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Slain lawyer had accused president

Guatemala in uproar after release of videotape

In this image taken from an undated videotape, lawyer Rodrigo Rosenberg, who was slain by gunmen  Sunday, alleges that Guatemala’s President Alvaro Colom wanted him killed. (Associated Press / The Spokesman-Review)
In this image taken from an undated videotape, lawyer Rodrigo Rosenberg, who was slain by gunmen Sunday, alleges that Guatemala’s President Alvaro Colom wanted him killed. (Associated Press / The Spokesman-Review)
Juan Carlos Llorca Associated Press

GUATEMALA CITY – A slain lawyer’s videotaped and posthumously broadcast accusation that President Alvaro Colom ordered his murder threw Guatemala into an uproar Tuesday and prompted the government to call for a U.N. agency and the FBI to investigate the killing.

Colom vehemently denied the allegations made in a videotape left by lawyer Rodrigo Rosenberg, who was shot to death by unidentified assailants while riding his bicycle Sunday. But opposition lawmakers called for the president to step aside while the killing is investigated.

“If you are watching this message, it is because I was assassinated by President Alvaro Colom with help from Gustavo Alejos,” the president’s secretary, Rosenberg said in the video distributed at his funeral Monday.

The Guatemala City newspaper Prensa Libre said the recording “has created the greatest political crisis for this democracy, because never before has a democratically elected president been accused of murder.”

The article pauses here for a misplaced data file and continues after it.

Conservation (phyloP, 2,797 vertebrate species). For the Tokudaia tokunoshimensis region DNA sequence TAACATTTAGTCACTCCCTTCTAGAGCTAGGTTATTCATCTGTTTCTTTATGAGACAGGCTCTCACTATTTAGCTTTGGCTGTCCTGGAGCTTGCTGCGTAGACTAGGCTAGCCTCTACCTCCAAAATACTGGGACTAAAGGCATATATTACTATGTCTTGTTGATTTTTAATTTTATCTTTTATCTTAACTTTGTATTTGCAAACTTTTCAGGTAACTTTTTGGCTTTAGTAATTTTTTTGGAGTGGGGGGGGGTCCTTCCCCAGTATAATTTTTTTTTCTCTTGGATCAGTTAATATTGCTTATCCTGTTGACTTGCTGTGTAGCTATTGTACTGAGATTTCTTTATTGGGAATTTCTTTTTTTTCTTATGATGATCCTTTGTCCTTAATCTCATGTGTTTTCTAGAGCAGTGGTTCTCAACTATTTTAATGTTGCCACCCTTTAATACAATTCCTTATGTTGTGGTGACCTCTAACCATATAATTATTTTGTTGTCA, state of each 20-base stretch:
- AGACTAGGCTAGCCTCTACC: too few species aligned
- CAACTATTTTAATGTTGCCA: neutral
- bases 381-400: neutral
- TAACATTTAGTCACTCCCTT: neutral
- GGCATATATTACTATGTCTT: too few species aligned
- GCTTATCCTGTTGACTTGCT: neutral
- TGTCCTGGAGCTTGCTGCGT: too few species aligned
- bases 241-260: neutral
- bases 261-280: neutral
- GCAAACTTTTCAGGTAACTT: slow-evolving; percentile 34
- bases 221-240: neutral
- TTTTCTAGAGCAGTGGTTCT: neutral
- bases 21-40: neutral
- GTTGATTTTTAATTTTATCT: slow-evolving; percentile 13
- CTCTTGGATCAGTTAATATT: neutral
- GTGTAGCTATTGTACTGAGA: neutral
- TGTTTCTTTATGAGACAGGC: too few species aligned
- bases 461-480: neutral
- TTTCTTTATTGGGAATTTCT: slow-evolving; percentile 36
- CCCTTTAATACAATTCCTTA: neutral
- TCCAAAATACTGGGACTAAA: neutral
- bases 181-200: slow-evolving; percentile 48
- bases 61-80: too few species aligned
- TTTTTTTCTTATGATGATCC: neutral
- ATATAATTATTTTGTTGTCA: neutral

Television stations repeatedly aired the video and so many people watched it on Guatemalan Internet sites that some temporarily collapsed.

On the video, Rosenberg says officials might want to kill him because he represented businessman Khalil Musa, who was slain in March along with his daughter. The lawyer says Musa, who had been named to the board of Guatemala’s Rural Development Bank, was killed for refusing to get involved in purported illicit transactions at the bank.

The Guatemalan government is the majority shareholder in the bank.

Rosenberg said the alleged illicit transactions “range from money laundering to the embezzlement of public funds and nonexistent programs operated by first lady Sandra de Colom, as well as the financing of front companies used by drug traffickers.”

Luis Mendizabal, a friend of Rosenberg, said he distributed 150 copies of the video made by the lawyer before he was gunned down.

Colom, a center-left politician who took office in January, went on national television to dismiss the accusations and demand an outside investigation.

“First of all, I am not a murderer. Second, I am not a drug trafficker, and everything he says there is totally senseless,” Colom said of Rosenberg’s video.

He said his government asked the International Commission against Impunity in Guatemala to investigate “to clear up this matter.” The U.N. panel was created in 2007 to clean up corruption in Guatemala.

Colom said he also talked to U.S. Ambassador Stephen McFarland to ask the FBI to probe Rosenberg’s slaying.

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